Or you save your string in your well defined format in the db. What to hell searchs a JS Script in my db column wich should be in plain text format? And even why i can save js (in <script> Tags) in a plain text column? There is absolutley no reason to not call stripTags on backend. In php for example, you can allow a bunch of tags and strip just the unallowed tags...
So, i hope you understand my "swiss-styled" englisch, greets
9 Sep 2008 4:39 AM #56
jgarcia, thanks for commenting again. I think we can agree that security should be all parties' responsibility. A framework can only do so much for the security, but I think that the approach taken by the Ext team is not optimal. Of course any good developer can write wrappers and overrides, but I believe many developers use Ext for some random small projects, only checking the samples and copy-pasting some code here and there - not getting really engaged with the Ext model. With the current samples and API docs, this introduces a potential for XSS holes, since the (not-so security oriented) developer may not have thought of this thing at all. Luckily this shortcoming can be easily fixed by commenting the sample code and API as I suggested.
One thing that could trick Ext newbies at first is that many components have attributes named 'text', Ext.Button for example. This is quite misleading, since they take *html* input, not plain-text, as one could expect. In contrast, eg. in jQuery it's quite clear what is going on in each one here: $(...).text('<b>foo') and $(...).html('<b>foo'). Of course, this all depends on what kind of background the developer has.
BTW, where do you think the encoding should happen in an editable grid? Should the server send the data encoded? If yes, no htmlEncode renderer for the Grid, right? What would be the right way to fix the 'foo<b>' bug I described earlier? Would the answer be something like "htmlDecode when a field edit starts and htmlEncode when it ends"? And then server-side decoding, when saving the data?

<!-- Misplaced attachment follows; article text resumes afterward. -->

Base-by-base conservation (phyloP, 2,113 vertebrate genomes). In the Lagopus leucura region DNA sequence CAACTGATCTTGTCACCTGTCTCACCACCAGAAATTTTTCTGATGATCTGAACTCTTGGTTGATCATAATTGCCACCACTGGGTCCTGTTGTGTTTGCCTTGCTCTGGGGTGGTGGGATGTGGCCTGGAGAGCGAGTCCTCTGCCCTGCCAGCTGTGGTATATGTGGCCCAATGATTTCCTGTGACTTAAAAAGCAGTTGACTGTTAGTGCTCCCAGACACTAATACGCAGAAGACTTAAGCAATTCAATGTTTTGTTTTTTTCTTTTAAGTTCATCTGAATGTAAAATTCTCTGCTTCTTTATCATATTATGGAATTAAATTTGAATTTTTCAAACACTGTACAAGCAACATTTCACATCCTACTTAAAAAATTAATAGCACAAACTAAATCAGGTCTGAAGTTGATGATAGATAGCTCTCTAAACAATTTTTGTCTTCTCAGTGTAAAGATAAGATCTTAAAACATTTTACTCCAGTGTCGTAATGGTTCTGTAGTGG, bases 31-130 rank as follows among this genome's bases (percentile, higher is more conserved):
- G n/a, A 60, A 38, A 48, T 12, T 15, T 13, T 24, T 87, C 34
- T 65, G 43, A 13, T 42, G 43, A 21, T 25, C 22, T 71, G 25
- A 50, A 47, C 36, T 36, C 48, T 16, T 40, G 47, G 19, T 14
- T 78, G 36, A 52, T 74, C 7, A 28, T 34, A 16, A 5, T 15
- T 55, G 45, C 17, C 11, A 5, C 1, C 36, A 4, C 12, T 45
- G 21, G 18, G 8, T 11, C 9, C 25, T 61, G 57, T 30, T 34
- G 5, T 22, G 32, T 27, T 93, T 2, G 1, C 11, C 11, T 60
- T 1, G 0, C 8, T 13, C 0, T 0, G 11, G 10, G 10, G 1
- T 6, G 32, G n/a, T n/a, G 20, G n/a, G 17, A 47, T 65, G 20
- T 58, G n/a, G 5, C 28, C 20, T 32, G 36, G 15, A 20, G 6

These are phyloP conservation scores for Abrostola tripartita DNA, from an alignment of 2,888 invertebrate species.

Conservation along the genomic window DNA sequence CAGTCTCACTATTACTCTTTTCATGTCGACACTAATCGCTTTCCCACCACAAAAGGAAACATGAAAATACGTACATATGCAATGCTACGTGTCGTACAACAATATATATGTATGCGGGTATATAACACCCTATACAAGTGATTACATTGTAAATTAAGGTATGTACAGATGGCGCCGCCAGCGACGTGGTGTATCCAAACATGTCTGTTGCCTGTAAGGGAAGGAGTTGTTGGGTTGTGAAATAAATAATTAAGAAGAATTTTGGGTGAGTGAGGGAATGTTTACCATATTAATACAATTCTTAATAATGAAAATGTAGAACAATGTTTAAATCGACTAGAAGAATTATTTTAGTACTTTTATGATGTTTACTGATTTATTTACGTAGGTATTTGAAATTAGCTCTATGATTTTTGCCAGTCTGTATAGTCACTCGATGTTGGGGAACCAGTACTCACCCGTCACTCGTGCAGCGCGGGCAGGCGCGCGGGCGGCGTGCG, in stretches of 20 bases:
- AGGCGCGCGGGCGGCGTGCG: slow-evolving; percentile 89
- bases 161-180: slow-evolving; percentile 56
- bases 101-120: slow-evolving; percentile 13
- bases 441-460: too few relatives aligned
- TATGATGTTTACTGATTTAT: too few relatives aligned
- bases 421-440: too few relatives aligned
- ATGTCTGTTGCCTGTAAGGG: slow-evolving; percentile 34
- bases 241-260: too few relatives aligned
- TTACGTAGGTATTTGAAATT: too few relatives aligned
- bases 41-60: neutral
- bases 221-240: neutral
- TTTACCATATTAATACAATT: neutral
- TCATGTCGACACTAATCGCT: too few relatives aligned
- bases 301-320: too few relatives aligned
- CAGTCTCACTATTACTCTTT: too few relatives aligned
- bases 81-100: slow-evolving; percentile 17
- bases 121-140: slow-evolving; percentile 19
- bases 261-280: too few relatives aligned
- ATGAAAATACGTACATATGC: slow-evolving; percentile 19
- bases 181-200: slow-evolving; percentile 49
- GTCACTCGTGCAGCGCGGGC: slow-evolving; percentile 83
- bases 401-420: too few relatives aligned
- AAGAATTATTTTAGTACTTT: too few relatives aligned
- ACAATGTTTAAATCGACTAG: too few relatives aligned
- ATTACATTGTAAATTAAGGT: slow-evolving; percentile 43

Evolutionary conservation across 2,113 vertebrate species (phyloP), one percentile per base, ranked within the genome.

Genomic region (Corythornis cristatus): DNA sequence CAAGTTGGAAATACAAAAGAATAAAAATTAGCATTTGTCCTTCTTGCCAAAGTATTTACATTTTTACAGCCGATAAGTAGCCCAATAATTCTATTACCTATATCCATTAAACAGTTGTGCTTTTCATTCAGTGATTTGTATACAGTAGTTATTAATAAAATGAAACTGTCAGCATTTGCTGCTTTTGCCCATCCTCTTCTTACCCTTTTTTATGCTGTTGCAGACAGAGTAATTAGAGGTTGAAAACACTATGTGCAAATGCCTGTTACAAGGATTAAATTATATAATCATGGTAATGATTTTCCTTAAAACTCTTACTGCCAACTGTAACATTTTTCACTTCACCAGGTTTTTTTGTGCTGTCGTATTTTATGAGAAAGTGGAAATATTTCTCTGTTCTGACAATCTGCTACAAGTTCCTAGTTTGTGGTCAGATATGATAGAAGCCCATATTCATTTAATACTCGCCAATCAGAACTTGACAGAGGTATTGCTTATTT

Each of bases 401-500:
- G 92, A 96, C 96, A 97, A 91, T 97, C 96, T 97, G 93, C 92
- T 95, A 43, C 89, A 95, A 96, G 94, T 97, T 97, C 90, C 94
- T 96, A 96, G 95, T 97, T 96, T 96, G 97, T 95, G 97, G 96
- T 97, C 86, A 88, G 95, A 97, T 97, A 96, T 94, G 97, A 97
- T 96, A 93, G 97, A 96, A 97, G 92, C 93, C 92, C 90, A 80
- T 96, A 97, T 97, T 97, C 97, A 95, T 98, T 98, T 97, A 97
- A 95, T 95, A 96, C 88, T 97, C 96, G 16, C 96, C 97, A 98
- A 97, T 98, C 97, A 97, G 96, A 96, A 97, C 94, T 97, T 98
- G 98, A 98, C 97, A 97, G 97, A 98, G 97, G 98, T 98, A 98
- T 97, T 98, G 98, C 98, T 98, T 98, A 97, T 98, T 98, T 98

I'm still voting for client-side-encoding and non-encoded data transfer, because I don't see a clear answer to this one.
9 Sep 2008 4:44 AM #57
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- Frederick MD, NYC, DC
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I don't see how allowing for any text input to be a bug. I see it from a point of flexibility.
There are two issues - hackers and users. If a user decides to put arbitrary HTML fragments into an input field, the developer *should* code for it.
Hackers can **easily** thwart/bypass any client side html encode/decode, thus you don't gain security by using encode/decode.
9 Sep 2008 4:47 AM #58
9 Sep 2008 5:06 AM #59
jgarcia, I agree that it's very good to be able to write any html to buttons and such. I only meant to criticize the method/property *names* that are misleading.
However, I think that in 99% of cases a button only has plain text. To make the Button class *easy for most use and still secure* I'd make it encode the html as default, and then add a boolean hasHtml property. The same goes with a Grid cell, Grid Column etc.
Do you have a suggestion on how to fix the '<b>foo' bug "the right way"?
I'm only suggesting that the server should send the data as-is and the client would encode it before rendering, but not when editing it. When saving the data, the client would send it as-is to the server. Thus, everything that has to do with encoding would happen on the client side. This isn't a broken scenario, right? Remember that I'm talking about plain-text data here - something that isn't meant to be rendered as html at all.
9 Sep 2008 5:13 AM #60
Would you care to elaborate on this one?
Suppose that the user needs to enter '<b>foo' in a field and get it back as '<b>foo', verbatim. Are you following me?
I think that's a bit like saying that seat belts increase traffic accidents.
You would feel secure that dont exists and maybe you drive faster due to this fact, but your belt would burst on the smallest burden